10 May 2012

Forgotten Book: A GREAT DELIVERANCE, Elizabeth George

For many of my contributions this year to Pattinase's Friday's Forgotten Books.  I am focussing on the books I read 20 years ago in 1992. By then my reading diet was almost exclusively crime fiction.
So my recent posts for this meme have largely been about authors that I "discovered" in that year.

I read Elizabeth George's debut novel A GREAT DELIVERANCE, published in 1988, towards the end of 1992. By then of course it had won the Anthony and Agatha Best First Novel awards in America and received the Grand Prix de Littérature Policière in France.

Synopsis (author website)
    A baby's cry echoes on lonely nights through Keldale Valley in Yorkshire. Three hundred years ago, when Cromwell's raiders swept through a village in this valley, not a living creature was to be found on its fog-shrouded streets. The entire population had taken refuge in Keldale Abbey. But then, as the legend goes, an infant began to cry-and the villages knew they had escaped Cromwell's ravages only to be betrayed by a babe. So they smothered the child to silence it.

    To this day, the low, thin wail of an infant can be heard in Keldale's lush green valleys.

    Now, into this pastoral web of old houses and older secrets comes New Scotland Yard Inspector Thomas Lynley. Accompanied by Detective Sergeant Barbara Havers, Lynley has been sent to solve a particularly savage murder which has stunned the peaceful countryside.

    Fat, unlovely Roberta Teys has been found, clad in her best silk dress, seated in the great stone barn beside her father's decapitated corpse. Her first and only words were: "I did it. I'm not sorry." She has refused to speak since. The priest who found young Roberta insists the girl is innocent. The villagers, who have known the girl all of her life, concur. The local police, however, maintain that she's guilty of the brutal slaying of one of the region's most respected citizens.

    As Lynley and Havers wind their way through Keldale's dark labyrinth of scandals, they uncover a series of revelations that will reverberate through this tranquil English valley-and in their own lives as well.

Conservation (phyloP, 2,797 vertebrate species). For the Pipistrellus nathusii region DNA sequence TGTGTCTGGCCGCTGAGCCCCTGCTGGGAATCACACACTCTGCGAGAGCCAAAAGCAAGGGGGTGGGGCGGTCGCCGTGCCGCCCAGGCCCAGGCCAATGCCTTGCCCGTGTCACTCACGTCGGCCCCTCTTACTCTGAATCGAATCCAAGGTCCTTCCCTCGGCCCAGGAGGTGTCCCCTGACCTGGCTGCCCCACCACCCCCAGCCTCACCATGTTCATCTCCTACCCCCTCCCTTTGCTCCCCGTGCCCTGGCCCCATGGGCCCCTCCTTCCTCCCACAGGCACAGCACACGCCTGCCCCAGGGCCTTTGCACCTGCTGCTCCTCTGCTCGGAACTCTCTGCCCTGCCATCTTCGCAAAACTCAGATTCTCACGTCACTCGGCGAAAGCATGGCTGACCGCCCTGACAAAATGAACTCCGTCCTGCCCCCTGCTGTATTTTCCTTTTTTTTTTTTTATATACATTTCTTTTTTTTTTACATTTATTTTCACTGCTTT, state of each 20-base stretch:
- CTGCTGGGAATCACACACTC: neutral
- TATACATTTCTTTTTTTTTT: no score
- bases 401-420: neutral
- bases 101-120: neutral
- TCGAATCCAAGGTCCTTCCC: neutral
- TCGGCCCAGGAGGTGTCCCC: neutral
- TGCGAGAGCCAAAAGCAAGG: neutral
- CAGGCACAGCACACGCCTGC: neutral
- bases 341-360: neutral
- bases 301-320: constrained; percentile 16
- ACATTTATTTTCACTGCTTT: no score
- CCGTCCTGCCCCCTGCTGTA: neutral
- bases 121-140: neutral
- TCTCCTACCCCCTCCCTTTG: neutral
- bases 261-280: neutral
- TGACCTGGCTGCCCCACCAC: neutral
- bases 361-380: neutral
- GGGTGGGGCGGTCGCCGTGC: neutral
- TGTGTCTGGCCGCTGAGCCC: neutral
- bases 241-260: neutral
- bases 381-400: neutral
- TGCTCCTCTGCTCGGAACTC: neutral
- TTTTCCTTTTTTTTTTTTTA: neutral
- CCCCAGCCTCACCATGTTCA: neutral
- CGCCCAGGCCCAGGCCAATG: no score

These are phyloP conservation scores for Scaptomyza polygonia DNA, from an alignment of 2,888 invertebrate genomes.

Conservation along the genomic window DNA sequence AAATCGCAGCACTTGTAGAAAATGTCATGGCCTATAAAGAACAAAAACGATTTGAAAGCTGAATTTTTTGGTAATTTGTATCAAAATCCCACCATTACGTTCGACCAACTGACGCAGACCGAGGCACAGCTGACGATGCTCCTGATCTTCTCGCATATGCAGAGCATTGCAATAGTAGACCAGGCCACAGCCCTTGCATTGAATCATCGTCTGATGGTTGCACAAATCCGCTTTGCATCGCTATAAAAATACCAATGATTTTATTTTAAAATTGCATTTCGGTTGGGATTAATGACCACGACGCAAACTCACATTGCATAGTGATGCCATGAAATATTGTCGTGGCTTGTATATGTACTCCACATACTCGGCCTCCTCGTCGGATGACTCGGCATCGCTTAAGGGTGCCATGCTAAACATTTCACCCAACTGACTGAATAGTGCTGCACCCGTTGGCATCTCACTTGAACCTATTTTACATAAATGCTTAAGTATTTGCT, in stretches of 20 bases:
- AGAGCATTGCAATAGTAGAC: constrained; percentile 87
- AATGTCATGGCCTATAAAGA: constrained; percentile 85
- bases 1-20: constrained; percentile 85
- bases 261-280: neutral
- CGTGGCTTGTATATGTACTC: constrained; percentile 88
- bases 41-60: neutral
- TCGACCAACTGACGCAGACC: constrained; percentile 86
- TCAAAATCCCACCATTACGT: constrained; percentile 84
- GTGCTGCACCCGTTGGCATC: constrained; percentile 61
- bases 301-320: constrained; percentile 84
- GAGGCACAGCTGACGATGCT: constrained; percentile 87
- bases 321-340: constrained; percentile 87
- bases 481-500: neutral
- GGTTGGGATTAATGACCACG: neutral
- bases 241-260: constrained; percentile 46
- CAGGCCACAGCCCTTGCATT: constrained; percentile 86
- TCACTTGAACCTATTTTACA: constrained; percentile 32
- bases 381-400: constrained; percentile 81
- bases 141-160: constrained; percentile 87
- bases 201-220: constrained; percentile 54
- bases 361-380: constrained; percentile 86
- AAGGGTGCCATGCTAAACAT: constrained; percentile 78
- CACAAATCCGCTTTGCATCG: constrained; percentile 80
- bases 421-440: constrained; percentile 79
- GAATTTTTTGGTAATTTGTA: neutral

I was hooked.
I have continued to read the Lynley series, now up to #17, although I still have the last 2 in the series to catch up with.

The list (from Fantastic Fiction)
Inspector Lynley
1. A Great Deliverance (1988)
2. Payment In Blood (1989)
3. Well-Schooled In Murder (1990)
4. A Suitable Vengeance (1990)
5. For The Sake of Elena (1992)
6. Missing Joseph (1993)
7. Playing For The Ashes (1994)
8. In The Presence Of The Enemy (1996)
9. Deception On His Mind (1997)
10. In Pursuit Of The Proper Sinner (1999)
11. A Traitor To Memory (2001)
12. A Place of Hiding (2003)
13. With No One as Witness (2005)
14. What Came Before He Shot Her (2006)
15. Careless in Red (2008)
16. This Body of Death (2010)
17. Believing the Lie (2012)

Elizabeth George lives on Whidbey Island in the state of Washington, and of course there has been a lot of discussion over the years about the fact that she is an American author writing a very British feeling series. Her popularity as an author has been greatly enhanced by the Lynley television series, although there are marked differences between the books and the tv characters. The fact that she decided to kill off Lynley's wife in #13 caused controversy and distress among her readers.

4 comments:

Margot Kinberg said...

Kerrie - I too thought A Great Deliverance to be an excellent book. I'm glad you featured it.

Kay said...

I can still remember reading this book and really falling in love with the whole series. I looked back and it was in the summer of 1993. I'm a bit behind on reading the series now - probably 4 or 5 books behind. I kind of got tired of it. This is a nice pick.

Irene said...

I've not read this book, but now I MUST. You're not so good for my reading off my shelf challenge.

Todd Mason said...

The links this week and next to the other FF Books will be hosted at my blog, SWEET FREEDOM...
http://socialistjazz.blogspot.com/2012/05/fridays-forgotten-books-early-links.html

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